In recent weeks, hearings in the Commission of Inquiry have again highlighted a longstanding problem in the territory: Successive governments have used exceedingly poor practice when appointing and removing the boards that oversee statutory bodies.

As a result, many boards’ independence has been compromised again and again, with elected ministers usurping their power and politicising their functions.

Such issues have been commonplace for decades, but the COI’s recent hearings have shed light on the inner workings of a broken system.

For instance, instead of advertising board positions publicly and then selecting the best applicants for the job, ministries often have nominated appointees through an informal internal process that is non-transparent at best, according to testimony before the COI.

From there, officials often have failed to carry out basic due-diligence, such as background checks, reference interviews, and the like.

As a result, many good candidates doubtlessly have been overlooked while poorly qualified ones may have been selected in their place — often simply because of their loyalty to a political party.

Then there is the question of removal. For decades, many boards have been replaced every time a new administration took office.

But this practice can come with a heavy cost, including a cyclical loss of institutional knowledge as fresh members are forced to reinvent the wheel after each election cycle.

Shortly after the 2019 general election, Premier Andrew Fahie’s administration attempted to codify this longstanding system by announcing a new “policy” linking boards’ and administrations’ terms.

Though the attorney general had grave reservations about this “policy,” which likely circumvents the law in some cases, Cabinet proceeded anyway, according to testimony in the COI.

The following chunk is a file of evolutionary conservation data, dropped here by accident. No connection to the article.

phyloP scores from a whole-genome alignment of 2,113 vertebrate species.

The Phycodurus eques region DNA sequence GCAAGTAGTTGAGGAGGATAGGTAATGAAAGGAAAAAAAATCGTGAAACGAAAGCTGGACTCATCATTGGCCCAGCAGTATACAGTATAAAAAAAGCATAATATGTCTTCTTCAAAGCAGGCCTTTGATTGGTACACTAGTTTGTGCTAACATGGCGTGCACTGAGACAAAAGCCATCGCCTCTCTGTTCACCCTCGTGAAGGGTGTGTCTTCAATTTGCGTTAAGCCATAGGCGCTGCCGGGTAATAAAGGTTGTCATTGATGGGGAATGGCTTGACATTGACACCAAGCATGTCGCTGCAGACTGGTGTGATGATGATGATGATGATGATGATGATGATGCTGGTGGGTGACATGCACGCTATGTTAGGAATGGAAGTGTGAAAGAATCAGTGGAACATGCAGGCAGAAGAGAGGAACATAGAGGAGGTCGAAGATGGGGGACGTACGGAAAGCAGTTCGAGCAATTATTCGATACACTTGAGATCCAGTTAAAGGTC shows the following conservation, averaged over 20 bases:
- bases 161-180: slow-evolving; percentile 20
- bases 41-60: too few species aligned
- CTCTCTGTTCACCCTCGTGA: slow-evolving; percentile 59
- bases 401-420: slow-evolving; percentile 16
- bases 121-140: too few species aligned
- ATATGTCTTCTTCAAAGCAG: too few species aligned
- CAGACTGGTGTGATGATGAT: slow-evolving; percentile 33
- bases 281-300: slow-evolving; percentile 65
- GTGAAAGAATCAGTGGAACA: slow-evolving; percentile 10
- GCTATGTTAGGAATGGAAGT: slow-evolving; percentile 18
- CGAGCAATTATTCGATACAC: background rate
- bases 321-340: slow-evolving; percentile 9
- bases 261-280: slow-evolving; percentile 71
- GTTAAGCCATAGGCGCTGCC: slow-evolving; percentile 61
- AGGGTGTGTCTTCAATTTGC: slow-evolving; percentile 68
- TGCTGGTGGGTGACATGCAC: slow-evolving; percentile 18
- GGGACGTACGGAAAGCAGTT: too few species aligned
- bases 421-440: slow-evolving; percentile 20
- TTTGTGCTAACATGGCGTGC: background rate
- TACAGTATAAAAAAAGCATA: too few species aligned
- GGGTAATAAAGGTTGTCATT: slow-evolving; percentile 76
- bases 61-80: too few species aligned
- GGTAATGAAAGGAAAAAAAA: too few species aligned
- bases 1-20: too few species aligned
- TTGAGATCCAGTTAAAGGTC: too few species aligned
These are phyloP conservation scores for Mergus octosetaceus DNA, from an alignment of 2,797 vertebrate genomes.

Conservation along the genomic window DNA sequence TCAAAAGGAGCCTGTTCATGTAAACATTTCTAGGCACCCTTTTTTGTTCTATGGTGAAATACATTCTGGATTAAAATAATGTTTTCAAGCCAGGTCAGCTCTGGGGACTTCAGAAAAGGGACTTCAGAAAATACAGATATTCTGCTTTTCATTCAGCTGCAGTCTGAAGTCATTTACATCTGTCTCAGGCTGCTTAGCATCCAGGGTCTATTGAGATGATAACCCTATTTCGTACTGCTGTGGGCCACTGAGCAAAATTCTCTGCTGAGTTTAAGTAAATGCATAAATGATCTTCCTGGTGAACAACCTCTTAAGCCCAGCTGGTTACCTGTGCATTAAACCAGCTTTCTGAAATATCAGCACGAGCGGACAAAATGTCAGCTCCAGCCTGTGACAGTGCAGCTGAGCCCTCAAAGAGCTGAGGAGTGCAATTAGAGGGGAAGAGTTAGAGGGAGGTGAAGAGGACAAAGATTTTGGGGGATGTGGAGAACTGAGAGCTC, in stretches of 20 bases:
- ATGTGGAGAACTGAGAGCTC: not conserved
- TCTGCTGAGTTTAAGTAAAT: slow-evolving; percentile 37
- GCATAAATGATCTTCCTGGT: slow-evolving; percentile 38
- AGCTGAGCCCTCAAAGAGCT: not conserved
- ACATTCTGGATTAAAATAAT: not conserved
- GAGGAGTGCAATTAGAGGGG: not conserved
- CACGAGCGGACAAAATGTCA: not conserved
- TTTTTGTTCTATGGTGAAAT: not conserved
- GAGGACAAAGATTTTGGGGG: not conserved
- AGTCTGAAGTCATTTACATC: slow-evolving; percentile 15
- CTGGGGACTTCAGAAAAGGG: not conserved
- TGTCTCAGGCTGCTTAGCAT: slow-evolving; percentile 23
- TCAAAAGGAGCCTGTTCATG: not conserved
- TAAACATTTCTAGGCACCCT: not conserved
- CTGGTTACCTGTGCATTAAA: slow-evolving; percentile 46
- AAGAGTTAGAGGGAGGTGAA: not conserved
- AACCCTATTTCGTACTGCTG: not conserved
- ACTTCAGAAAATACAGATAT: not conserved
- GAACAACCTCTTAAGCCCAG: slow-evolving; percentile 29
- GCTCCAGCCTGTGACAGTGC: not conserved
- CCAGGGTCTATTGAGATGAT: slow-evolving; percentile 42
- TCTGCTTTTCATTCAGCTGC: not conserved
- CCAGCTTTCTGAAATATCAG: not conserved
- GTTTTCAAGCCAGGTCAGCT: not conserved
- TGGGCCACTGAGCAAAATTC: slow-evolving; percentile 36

Taken together, poor appointment and removal practices dramatically limit the power of boards that should be allowed to operate independently without fear of reprisals.

Through the years, the adverse effects have resulted in the unfortunate politicisation of entities including the BVI Airports Authority, the BVI Ports Authority, the H. Lavity Stoutt Community College, the BVI Tourist Board, and the BVI Electricity Corporation, to name a few.

Since the COI began asking questions, Mr. Fahie’s administration has rightly promised to turn over a new leaf, and in June government advertised publicly for new board members for various statutory bodies under the premier’s umbrella.

We hope that such measures will lead to comprehensive reform — and that they aren’t just a temporary knee-jerk reaction to questions from the COI.

Moving forward, two steps are particularly important. Firstly, members of all boards should be chosen in a transparent manner that includes public advertisements and adequate due-diligence. Secondly, all members should be allowed to serve out their appointed tenure regardless of any change in administration.

These two simple steps — which in some cases may need to be enforced with legislative amendments — would represent important improvements to governance in the territory.

Further reforms should include boosting transparency by opening boards’ meetings to the public and regularly publishing their minutes — another area where we would like to see legislative amendments.

We have no doubt that most board members are well-meaning citizens committed to improving the territory.

But because of a broken system, they often are relegated to operating behind a veil of secrecy while carrying out the thinly disguised whims of elected ministers.

Systemic reform would help give board members the independence they need to step back and refocus on the badly needed work at hand.


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